Ottawa is home to several truly exceptional art galleries and art museums, containing many true masterpieces. Regarded as one of the best art galleries in the whole of Canada, Ottawa’s National Gallery of Canada houses a simply enormous collection of paintings and is located just steps from Parliament Hill in downtown Ottawa, Ontario at 380 Sussex Drive. The National Gallery of Canada is the country’s showcase of the visual arts and a spectacular architectural landmark.
In 2005 the National Gallery of Canada celebrated the 125th Anniversary of its founding in 1880 by the then Governor General, the Marquess of Lorne and the Royal Canadian Academy of Arts. With the enactment of the 1913 National Gallery of Canada Act, the Federal Government assumed responsibility for the beginning institution. The Government continued its stewardship through sequential acts of parliament, culminating in the Museums Act of July 1, 1990, which fixed the Gallery as a crown corporation and confirmed the Canadian Museum of Contemporary Photography as an affiliate of the National Gallery of Canada.
The Gallery’s current building opened in 1988 and this unique building of art was designed by famed jewish architect Moshe Safdie, his architectural name is connected with the Vancouver Public Library. His the newest construction "Marina Bay Sands" is standing in Singapore. Moshe Safdie became Director of the Urban Design Program at the Harvard University Graduate School of Design in 1978.
The most important essence of Gallery is the lightness which particularly highlights on the spirit of art. Moshe Safdie developed the scheme specifically to serve the collection with two components. Firstly, it´s a hermetic curatorial wing on the north side and second the gallery itself that fronts on Sussex Drive. Glass pavilions at the entrances of building and at the site’s highest point echo the shape of the Parliamentary library to the west, while a colonnaded ramp linking the main entrance with the Great Hall evokes a nave or temple processional like that of Notre Dame Basilica across the public square to the east. Compared by some to an ancient treasury enclosed by grand public spaces, the interior is one of coved, top-lit galleries. Today these display a collection of European, American, Canadian and Asian work. Finally, the area of the all complex is presented by 55 700 square meters.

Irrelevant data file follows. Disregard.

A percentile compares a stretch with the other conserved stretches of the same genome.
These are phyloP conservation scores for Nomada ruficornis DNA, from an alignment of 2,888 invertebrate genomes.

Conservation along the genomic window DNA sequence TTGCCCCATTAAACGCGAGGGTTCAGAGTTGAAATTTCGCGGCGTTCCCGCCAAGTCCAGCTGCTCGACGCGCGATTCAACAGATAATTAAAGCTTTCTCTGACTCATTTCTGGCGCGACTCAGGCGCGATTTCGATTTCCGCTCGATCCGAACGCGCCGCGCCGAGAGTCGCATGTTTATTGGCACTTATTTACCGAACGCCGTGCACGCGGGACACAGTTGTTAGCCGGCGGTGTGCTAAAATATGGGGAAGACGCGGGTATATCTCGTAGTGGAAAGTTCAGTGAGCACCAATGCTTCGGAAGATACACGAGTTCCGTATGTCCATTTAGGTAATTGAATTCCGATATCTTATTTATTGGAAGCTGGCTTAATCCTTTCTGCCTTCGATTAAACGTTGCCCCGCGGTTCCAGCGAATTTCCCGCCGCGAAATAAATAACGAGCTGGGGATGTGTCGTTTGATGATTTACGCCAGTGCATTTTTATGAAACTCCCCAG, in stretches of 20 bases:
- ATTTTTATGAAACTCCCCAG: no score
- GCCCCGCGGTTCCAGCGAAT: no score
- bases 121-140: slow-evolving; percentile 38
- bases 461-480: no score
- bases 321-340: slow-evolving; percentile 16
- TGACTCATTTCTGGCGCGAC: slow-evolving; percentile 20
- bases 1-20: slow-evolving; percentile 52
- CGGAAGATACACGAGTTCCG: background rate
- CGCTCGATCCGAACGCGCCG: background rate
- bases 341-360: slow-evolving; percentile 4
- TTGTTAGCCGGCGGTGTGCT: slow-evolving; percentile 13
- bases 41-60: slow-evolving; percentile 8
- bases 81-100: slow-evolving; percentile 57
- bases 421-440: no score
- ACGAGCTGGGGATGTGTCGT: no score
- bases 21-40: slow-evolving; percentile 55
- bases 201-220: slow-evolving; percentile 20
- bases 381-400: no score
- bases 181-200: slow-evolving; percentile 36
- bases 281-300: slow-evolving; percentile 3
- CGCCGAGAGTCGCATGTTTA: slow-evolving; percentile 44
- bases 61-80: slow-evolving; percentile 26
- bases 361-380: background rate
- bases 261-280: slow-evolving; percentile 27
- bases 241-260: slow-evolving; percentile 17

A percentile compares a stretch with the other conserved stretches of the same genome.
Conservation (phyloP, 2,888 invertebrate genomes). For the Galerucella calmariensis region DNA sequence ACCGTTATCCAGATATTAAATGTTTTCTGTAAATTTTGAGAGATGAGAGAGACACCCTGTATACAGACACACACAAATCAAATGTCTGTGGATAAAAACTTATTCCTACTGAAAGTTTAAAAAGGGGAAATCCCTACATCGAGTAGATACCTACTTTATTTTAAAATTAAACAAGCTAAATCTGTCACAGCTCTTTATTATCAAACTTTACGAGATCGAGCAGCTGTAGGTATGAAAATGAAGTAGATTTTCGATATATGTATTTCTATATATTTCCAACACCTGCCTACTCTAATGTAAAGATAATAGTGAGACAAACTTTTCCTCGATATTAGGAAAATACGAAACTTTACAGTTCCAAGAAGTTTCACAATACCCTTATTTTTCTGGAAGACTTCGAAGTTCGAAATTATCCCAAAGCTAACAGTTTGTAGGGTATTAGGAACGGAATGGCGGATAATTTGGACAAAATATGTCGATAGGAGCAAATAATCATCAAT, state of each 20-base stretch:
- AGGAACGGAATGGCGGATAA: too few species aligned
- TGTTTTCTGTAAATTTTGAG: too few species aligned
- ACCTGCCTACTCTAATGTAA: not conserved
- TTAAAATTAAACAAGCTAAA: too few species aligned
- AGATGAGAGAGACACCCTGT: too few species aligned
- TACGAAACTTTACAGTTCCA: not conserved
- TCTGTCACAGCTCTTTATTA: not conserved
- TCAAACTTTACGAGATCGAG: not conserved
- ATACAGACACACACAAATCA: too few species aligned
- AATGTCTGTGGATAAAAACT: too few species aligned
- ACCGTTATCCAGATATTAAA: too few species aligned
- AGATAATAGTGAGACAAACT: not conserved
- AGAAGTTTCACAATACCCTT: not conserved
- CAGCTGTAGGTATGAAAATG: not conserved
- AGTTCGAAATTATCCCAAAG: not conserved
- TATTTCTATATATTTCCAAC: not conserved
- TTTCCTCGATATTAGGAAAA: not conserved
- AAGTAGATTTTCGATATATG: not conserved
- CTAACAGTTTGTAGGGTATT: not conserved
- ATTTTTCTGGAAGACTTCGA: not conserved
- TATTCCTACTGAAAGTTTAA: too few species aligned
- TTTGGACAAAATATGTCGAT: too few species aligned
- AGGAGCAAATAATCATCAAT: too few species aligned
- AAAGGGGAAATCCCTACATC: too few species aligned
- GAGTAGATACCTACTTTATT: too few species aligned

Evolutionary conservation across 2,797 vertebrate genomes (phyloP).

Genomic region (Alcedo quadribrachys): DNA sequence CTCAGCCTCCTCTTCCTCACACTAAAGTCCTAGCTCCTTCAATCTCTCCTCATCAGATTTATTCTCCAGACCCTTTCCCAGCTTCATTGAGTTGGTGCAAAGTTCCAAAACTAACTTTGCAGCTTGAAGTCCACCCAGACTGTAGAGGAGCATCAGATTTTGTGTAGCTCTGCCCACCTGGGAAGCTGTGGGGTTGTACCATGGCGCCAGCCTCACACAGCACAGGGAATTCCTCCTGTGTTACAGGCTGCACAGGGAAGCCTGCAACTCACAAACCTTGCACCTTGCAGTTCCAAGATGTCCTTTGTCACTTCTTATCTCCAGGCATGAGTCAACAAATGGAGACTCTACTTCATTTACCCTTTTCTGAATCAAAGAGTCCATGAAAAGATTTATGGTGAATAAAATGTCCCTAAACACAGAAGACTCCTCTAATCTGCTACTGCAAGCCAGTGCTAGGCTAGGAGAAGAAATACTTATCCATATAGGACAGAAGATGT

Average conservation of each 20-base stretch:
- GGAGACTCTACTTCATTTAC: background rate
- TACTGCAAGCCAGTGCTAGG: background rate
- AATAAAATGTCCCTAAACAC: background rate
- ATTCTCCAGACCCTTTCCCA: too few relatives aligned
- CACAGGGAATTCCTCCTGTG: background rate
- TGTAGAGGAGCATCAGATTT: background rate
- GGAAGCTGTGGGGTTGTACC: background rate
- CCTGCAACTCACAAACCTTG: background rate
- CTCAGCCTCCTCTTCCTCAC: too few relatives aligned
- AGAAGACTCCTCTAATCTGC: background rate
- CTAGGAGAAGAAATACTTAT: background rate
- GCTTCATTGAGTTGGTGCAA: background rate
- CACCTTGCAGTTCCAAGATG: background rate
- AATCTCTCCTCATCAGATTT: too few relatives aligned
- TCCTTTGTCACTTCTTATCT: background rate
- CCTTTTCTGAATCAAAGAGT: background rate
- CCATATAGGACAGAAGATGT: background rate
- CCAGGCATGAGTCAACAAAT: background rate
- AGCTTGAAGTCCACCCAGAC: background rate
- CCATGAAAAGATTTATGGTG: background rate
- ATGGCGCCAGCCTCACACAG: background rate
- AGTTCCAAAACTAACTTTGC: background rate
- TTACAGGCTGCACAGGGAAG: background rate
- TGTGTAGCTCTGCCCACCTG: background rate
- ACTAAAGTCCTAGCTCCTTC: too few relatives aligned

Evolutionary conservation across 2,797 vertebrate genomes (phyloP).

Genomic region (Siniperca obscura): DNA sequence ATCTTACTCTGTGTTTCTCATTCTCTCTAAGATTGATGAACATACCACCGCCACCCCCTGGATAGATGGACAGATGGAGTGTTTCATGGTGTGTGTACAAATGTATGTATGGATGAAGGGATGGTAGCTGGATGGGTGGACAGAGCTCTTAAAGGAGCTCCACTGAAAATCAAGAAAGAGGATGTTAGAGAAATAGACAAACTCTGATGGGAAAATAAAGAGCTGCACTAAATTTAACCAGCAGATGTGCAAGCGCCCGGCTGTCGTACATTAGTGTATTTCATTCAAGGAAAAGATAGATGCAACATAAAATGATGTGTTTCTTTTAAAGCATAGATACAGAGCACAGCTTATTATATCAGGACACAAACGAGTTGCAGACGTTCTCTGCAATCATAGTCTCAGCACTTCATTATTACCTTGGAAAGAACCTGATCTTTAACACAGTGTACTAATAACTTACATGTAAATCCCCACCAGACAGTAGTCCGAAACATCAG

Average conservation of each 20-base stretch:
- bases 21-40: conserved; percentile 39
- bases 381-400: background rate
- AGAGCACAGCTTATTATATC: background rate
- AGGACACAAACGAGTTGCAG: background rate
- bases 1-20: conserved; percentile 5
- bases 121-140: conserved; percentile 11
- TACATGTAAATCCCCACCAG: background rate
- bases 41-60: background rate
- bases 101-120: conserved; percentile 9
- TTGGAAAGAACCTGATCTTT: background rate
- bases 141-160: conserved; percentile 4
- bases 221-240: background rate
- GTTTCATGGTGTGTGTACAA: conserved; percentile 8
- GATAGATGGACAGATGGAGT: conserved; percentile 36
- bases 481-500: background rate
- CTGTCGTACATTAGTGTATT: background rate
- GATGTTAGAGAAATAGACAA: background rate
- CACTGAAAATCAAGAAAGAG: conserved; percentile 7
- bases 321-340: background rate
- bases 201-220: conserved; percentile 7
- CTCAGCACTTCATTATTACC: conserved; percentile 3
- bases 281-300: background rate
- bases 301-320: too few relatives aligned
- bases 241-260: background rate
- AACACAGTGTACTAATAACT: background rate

Outside the Gallery you can not miss one of its most famous works of art – Maman, its a 9.25 meters or 30 feet tall bronze sculpture of a spider carrying a sac of 26 pure white marble eggs under her belly, sculpted by Louise Bourgeois. Travellers can see the resemblant artistic schulpture in the next part of the World, e.g. Bilbao, Saint Petersburg, Tokyo or Seoul.
The strength of the National Gallery of Canada lies in her wonderful monumentality, and its collection of art, especially Canadian art, and its accessibility to the public across the country. The National Gallery of Canada strives to provide Canadians with a sense of identity and pride in Canada’s rich visual arts heritage and to make art accessible, meaningful and vital to diverse audiences of all ages.